Century-old school preserved to teach about early Central Florida settlers

Barberville Pioneer Settlement gives understanding of life in 1800s, 1900s

BARBERVILLE, Fla. – The Barberville Pioneer Settlement in Volusia County is giving students a better understanding of how the first Central Floridians lived during the late 1800s into the 1900s.

In 1976, a group of Volusia County teachers went on a mission to provide a unique learning experience for school-area students. Since then, the pioneer settlement has become a historical village museum where Barberville High School, which was built 100 years ago, is preserved today.

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"It was built here in 1919. (It) was a valuable resource for the area at that time," said Gudrun Benson, associate director of Barberville Pioneer Settlement. "This is the biggest building on the property."

Schools send student on field trips so they can learn more about the pioneers through six different programs. They learn about arts and trades. Inside one of the classrooms are wooden weavers that were used for the production of textiles.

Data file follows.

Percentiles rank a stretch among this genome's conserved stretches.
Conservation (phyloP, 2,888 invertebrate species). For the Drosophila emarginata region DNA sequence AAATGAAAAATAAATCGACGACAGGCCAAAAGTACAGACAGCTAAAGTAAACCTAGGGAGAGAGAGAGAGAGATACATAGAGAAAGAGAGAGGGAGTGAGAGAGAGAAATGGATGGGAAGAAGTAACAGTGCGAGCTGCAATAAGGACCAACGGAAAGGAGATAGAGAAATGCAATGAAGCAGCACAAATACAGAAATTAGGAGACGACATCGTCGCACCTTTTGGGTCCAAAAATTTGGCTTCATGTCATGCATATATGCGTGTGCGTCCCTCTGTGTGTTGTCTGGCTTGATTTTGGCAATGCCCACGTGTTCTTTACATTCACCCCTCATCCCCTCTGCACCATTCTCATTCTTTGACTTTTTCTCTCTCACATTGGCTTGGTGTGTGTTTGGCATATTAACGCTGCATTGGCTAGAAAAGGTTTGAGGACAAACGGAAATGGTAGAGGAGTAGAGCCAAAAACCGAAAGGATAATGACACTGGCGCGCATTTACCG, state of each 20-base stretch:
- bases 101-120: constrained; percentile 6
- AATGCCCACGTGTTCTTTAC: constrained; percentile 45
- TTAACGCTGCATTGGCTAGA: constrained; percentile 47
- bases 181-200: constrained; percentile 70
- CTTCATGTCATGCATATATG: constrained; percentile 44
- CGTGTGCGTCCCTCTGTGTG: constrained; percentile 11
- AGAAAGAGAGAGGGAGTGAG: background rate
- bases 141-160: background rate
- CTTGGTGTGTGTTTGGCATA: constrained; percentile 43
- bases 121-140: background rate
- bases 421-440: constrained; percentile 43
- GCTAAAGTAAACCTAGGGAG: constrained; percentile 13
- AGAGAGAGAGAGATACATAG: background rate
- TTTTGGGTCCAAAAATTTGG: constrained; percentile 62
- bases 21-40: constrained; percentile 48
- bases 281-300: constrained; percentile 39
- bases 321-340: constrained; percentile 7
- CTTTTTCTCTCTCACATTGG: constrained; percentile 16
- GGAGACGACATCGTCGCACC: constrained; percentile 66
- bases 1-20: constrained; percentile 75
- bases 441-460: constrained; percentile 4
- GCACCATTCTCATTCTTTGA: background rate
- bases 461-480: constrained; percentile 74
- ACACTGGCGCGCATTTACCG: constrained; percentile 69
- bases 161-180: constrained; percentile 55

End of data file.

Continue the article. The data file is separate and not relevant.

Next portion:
The visit includes a tour around 18 historical buildings, including a chapel, a blacksmith workshop, a cabin and a traditional pioneer home. Several were brought on site after being abandoned and becoming at risk of being demolished. 

Barberville Pioneer Settlement is also home to the oldest brick house in Volusia County. It was built in 1876 by Joseph Underhill, who came from Georgia with his family. The Underhills were among the first pioneers to settle in Central Florida. 

"They were extremely important and there are still Underhills in the area who are descendants," said Debra West, executive director of Barberville Pioneer Settlement.

Their home was unique at the time because the bricks were made with clay from a nearby clay bed. 

"It is very unique to the area. They were typically not building with bricks during that time period," West said.

The settlement also has the original Pierson train station, where students get to listen to how an American Telegraph Morse Code machine was used. 

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"They're very much amazed how people lived, what people had to do for their living," Benson said. "It is important, I think, to show the younger generations where we all came from, how we are grounded in those experiences from generations past."

General admission for adults is $8 and $4 for children over 5. They also offer special events, some of which are free. Their next special event includes a chili cook off and ice cream churn off Sept. 14.  For more information, click here.

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